Domestic abuse is a gendered crime

Domestic abuse is a gendered crime

Every case of domestic abuse should be taken seriously and each individual given access to the support they need. Any form of violence is unacceptable.

Both women and men can experience domestic abuse. However, there are significant differences (in terms of the frequency and the nature of the abuse) between domestic abuse experienced by men and domestic abuse experienced by women.

Domestic abuse perpetrated by men against women is a quantitatively and qualitatively distinct phenomenon rooted in women’s unequal status in society and oppressive social constructions of gender and family.

Women are far more likely than men to be killed by partners/ex-partners. In 2013/14, this was 46% of female homicide victims killed by a partner or ex-partner, compared with 7% of male victims.[i]

In the three year period 2011/12 to 2013/14 all but one of the women killed by their partner or ex-partner were killed by a male suspect. Around a third of male victims (killed by partner/ex-partner) were killed by a male suspect and most of these were perpetrated by a male “emotional rival” (for example the husband of the male victim’s lover). [ii]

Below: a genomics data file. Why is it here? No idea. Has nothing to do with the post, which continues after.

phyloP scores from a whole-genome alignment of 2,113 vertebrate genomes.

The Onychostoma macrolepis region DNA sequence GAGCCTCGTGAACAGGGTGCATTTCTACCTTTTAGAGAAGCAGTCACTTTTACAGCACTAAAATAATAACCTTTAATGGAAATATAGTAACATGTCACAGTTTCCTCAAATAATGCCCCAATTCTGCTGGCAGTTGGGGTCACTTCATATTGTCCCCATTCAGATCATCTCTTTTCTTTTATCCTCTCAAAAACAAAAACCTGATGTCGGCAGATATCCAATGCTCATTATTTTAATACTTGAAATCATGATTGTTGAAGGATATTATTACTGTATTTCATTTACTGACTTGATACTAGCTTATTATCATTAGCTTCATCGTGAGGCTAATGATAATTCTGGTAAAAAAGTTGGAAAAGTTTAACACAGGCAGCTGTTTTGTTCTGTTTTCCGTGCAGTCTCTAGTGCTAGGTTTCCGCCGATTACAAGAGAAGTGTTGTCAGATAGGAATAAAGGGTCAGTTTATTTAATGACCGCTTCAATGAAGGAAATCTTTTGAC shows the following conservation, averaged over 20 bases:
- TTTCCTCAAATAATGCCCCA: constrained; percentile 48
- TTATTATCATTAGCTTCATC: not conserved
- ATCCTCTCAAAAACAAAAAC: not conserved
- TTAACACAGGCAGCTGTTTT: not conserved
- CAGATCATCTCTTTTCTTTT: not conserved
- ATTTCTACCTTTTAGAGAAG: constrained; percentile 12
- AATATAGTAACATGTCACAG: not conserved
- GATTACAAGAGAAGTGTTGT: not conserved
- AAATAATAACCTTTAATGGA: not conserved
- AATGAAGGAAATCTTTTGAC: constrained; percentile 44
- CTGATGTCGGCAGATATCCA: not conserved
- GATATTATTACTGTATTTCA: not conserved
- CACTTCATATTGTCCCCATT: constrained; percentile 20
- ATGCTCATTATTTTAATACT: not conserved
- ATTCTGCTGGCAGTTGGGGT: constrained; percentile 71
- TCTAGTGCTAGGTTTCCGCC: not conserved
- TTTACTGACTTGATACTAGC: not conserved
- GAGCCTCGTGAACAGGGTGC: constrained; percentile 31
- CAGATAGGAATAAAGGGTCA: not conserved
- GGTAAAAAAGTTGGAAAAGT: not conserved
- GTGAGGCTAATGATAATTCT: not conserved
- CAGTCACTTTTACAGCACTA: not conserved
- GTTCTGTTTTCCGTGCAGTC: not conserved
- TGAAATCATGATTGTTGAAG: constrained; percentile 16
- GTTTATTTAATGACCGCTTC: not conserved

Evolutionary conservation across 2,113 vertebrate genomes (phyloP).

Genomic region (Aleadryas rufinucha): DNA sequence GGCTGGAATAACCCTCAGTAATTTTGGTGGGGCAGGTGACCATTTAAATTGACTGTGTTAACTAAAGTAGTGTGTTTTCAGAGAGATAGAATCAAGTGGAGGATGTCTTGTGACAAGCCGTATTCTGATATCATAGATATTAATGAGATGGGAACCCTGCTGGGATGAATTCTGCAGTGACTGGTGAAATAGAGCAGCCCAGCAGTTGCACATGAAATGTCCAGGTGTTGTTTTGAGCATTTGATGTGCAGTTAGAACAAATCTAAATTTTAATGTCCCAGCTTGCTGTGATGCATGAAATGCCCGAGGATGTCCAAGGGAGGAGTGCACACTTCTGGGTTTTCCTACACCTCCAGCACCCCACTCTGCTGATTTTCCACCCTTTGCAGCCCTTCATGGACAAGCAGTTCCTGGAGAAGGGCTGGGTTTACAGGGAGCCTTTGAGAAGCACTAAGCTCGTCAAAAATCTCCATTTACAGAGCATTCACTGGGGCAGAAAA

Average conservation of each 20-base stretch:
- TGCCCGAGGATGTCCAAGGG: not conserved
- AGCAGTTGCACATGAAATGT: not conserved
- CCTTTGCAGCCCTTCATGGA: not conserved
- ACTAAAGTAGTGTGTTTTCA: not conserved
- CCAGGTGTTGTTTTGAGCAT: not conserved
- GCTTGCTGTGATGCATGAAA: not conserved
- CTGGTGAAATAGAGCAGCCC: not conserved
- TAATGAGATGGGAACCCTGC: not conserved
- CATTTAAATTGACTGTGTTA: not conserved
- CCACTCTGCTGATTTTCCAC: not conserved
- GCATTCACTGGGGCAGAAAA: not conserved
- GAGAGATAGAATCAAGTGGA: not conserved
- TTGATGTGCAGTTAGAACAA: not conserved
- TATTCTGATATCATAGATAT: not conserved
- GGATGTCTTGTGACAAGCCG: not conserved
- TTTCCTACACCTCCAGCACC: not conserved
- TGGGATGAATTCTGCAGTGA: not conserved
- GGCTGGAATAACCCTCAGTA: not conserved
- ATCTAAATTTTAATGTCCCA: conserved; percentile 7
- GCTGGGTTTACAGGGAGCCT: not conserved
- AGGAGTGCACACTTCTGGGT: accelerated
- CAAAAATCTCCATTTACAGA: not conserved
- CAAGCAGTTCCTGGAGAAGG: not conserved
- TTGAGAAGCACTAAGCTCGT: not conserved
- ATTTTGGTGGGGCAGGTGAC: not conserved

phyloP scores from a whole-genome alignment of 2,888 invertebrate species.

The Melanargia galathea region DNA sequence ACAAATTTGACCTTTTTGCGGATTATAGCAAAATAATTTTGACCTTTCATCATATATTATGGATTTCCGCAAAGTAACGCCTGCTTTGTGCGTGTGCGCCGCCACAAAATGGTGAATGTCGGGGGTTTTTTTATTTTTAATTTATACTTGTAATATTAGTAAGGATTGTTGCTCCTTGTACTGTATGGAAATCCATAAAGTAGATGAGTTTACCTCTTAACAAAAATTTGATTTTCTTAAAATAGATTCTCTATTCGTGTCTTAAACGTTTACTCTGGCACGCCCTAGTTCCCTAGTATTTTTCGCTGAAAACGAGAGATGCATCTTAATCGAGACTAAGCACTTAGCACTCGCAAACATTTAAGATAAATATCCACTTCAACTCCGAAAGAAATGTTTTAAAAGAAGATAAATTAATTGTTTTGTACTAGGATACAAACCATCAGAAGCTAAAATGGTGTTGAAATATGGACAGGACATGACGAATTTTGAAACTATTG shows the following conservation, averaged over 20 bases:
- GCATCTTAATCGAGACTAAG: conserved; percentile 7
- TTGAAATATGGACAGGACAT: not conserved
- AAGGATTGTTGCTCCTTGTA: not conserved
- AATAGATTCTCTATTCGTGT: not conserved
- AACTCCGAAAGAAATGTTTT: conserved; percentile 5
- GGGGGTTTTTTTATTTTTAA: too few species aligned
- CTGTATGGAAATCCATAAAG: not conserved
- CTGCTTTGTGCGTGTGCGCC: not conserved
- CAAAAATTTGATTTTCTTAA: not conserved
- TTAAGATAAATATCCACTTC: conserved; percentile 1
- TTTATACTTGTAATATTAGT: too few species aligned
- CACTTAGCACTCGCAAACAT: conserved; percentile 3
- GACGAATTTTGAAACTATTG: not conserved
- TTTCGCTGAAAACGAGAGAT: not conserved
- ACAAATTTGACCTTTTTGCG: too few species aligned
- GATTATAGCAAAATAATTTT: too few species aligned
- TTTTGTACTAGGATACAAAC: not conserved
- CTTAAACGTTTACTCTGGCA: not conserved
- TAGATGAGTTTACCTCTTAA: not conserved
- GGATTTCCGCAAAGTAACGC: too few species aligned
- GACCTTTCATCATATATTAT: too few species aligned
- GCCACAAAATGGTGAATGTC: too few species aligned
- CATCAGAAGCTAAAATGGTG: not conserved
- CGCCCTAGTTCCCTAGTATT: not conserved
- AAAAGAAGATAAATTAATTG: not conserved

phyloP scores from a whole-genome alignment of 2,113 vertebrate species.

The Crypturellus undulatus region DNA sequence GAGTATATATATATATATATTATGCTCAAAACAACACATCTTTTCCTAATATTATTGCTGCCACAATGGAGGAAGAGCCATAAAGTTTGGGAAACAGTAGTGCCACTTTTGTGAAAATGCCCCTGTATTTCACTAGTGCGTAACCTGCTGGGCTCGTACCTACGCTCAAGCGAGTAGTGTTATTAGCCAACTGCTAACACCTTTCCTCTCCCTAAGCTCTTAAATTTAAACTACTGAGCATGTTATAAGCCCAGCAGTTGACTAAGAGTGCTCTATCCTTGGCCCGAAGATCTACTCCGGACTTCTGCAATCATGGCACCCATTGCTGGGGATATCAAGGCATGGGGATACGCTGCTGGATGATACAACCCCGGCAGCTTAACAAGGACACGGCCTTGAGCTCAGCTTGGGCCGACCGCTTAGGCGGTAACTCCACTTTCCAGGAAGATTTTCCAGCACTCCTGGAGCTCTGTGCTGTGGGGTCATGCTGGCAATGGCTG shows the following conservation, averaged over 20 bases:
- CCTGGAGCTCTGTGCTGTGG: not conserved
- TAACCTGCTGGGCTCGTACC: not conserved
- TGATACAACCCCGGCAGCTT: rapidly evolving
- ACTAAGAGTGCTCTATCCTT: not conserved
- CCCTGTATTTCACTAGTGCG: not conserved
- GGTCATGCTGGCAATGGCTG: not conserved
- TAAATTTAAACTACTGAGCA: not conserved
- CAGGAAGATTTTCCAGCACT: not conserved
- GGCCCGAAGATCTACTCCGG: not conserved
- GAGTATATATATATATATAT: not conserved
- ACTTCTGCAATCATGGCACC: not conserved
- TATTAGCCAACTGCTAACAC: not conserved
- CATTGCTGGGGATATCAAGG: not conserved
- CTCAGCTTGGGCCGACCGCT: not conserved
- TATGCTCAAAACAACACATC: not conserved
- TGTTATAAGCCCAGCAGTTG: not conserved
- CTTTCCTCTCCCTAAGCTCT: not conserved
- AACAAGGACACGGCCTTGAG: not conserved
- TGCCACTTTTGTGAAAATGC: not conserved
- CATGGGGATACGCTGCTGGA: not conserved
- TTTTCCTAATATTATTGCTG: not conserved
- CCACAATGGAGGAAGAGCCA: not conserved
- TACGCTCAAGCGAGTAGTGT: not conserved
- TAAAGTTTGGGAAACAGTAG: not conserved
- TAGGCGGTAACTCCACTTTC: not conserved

One study of 96 cases of domestic abuse recorded by the police found that men are significantly more likely to be repeat perpetrators and significantly more likely than women to use physical violence, threats, and harassment.

In a six year tracking period the majority of recorded male perpetrators (83%) had at least two incidents of recorded abuse, with many having a lot more than two and one man having 52 repeat incidents.

Whereas in cases where women were recorded as the perpetrator the majority (62%) had only one incident of abuse recorded and the highest number of repeat incidents for any female perpetrator was eight. The study also found that men’s violence tended to create a context of fear and control; which was not the case when women were perpetrators.[iii]

Further information and support

If would like more information about domestic abuse go to:  The Survivor’s Handbook

If you or a friend need help call the National Domestic Violence Helpline (run in partnership with Refuge) 0808 2000 247


References

[i] Office for National Statistics, Crime Statistics, Focus on Violent Crime and Sexual Offences, 2013/14 Chapter 2: Violent Crime and Sexual Offences – Homicide (Published online: Office for National Statistics, 2015), p. 1

[ii] Office for National Statistics, Crime Statistics, Focus on Violent Crime and Sexual Offences, 2013/14 Chapter 2: Violent Crime and Sexual Offences – Homicide (Published online: Office for National Statistics, 2015), p. 13

[iii] Hester, M, Who Does What to Whom? Gender and Domestic Violence Perpetrators in English Police Records (European Journal of Criminology, 2013 10: 623- 637), pp. 627 – 628.

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